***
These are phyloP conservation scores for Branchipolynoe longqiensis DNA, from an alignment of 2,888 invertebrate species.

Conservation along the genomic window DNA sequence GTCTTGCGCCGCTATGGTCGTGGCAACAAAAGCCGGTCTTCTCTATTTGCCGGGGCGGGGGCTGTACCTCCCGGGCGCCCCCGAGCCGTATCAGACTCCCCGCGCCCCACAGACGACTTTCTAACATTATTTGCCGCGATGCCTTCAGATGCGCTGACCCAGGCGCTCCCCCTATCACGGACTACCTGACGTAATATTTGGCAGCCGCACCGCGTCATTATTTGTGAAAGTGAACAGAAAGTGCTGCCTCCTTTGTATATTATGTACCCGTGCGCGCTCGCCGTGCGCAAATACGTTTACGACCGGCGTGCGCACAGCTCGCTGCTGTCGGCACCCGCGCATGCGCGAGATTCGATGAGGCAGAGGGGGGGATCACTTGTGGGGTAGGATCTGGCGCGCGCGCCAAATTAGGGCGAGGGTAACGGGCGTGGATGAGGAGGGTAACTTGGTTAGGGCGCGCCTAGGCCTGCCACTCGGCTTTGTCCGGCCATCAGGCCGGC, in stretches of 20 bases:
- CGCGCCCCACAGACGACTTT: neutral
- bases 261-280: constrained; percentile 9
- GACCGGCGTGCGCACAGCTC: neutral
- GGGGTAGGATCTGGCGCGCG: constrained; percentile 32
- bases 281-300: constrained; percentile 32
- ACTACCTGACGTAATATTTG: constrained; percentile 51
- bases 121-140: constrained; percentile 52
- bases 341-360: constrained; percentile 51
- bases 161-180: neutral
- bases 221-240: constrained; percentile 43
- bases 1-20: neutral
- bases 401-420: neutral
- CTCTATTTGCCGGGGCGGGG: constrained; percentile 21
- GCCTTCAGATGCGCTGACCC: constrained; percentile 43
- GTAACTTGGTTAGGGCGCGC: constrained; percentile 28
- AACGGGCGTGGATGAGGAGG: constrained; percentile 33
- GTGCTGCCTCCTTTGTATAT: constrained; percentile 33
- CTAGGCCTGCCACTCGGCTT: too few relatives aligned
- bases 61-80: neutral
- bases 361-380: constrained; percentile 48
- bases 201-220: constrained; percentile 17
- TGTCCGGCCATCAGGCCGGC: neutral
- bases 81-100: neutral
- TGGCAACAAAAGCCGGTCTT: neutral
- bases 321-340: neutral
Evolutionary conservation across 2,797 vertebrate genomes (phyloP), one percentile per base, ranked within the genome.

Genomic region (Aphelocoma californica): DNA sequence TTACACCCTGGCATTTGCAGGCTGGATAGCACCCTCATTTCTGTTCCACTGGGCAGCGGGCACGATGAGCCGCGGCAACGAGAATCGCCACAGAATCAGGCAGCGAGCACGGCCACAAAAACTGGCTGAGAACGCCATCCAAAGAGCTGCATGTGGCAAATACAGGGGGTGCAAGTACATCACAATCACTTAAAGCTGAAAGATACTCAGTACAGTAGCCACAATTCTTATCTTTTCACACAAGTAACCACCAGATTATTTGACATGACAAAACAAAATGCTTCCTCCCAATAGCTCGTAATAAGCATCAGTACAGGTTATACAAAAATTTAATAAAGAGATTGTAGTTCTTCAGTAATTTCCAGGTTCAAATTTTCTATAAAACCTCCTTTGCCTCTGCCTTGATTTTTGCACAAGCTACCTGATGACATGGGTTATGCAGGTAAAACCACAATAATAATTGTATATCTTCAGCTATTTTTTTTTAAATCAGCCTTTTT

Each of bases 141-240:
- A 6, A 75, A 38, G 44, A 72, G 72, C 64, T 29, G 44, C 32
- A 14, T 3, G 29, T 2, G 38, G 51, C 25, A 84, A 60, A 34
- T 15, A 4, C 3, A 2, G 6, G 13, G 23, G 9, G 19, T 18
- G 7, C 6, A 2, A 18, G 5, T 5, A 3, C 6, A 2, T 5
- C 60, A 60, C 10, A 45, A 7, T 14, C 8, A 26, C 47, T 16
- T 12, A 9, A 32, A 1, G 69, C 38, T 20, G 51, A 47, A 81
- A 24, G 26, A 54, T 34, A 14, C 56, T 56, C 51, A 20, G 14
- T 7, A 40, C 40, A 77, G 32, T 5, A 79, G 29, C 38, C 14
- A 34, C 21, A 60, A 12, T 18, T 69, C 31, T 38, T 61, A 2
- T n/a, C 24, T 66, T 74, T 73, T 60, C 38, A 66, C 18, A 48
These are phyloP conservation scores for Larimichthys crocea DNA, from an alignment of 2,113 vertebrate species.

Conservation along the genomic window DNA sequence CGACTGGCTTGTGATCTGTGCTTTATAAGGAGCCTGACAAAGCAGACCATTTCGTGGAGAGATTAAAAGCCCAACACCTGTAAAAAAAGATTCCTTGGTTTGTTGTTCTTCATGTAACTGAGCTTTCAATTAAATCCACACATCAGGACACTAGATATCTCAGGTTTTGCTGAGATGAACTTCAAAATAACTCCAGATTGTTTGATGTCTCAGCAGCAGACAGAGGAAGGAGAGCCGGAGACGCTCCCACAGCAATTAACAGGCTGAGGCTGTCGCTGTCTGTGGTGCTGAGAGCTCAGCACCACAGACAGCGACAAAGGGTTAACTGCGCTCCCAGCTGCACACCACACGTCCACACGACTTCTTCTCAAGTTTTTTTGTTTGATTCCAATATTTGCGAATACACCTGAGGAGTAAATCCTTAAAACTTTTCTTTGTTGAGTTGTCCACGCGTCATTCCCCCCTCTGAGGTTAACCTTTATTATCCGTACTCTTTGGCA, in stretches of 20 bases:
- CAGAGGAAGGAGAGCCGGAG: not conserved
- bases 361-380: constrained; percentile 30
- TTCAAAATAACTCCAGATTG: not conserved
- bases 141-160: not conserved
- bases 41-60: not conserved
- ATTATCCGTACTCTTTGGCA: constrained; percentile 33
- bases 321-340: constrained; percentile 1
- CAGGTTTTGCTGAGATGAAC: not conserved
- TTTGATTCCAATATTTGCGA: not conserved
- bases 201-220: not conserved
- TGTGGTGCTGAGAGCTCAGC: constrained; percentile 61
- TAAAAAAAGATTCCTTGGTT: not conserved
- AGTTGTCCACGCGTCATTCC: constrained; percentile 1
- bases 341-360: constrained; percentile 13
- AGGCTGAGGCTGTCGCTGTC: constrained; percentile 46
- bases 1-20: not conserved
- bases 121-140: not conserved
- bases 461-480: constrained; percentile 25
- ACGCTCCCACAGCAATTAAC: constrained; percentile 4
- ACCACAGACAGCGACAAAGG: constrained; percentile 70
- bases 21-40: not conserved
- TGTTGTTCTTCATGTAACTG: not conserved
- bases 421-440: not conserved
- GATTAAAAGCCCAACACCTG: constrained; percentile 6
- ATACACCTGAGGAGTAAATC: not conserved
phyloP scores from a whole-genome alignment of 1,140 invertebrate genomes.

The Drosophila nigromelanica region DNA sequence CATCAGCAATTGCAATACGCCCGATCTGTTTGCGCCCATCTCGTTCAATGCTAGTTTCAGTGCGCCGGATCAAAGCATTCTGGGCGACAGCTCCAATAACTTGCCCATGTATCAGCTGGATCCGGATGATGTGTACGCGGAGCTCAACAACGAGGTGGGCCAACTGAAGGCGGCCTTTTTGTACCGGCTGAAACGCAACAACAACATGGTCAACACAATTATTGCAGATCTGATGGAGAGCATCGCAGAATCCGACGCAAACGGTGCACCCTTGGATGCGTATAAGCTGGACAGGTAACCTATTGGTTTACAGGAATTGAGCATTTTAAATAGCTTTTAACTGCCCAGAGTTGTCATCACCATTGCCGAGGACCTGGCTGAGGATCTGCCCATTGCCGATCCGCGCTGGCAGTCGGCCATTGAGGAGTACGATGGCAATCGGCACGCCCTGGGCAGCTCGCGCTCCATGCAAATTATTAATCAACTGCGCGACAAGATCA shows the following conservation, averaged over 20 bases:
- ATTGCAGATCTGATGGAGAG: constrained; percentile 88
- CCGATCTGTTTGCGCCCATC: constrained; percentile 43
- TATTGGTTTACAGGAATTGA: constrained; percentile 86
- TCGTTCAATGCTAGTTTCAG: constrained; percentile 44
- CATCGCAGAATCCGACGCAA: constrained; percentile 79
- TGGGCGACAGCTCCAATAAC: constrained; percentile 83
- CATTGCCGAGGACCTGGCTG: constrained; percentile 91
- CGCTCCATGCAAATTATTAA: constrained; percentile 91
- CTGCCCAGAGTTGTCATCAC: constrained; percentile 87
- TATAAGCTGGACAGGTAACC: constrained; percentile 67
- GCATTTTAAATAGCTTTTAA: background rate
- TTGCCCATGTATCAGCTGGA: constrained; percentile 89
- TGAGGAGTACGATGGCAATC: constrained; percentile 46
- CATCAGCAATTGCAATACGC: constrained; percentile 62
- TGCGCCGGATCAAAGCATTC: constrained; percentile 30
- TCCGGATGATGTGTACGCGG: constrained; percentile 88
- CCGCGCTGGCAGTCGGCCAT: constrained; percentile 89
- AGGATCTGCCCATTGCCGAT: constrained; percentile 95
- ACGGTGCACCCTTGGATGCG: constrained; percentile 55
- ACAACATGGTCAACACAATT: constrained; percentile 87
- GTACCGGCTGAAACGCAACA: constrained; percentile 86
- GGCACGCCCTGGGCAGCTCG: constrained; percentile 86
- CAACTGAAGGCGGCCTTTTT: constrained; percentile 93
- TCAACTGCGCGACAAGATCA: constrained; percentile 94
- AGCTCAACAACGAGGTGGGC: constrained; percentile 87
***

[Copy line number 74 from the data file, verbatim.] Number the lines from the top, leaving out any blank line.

- CATCGCAGAATCCGACGCAA: constrained; percentile 79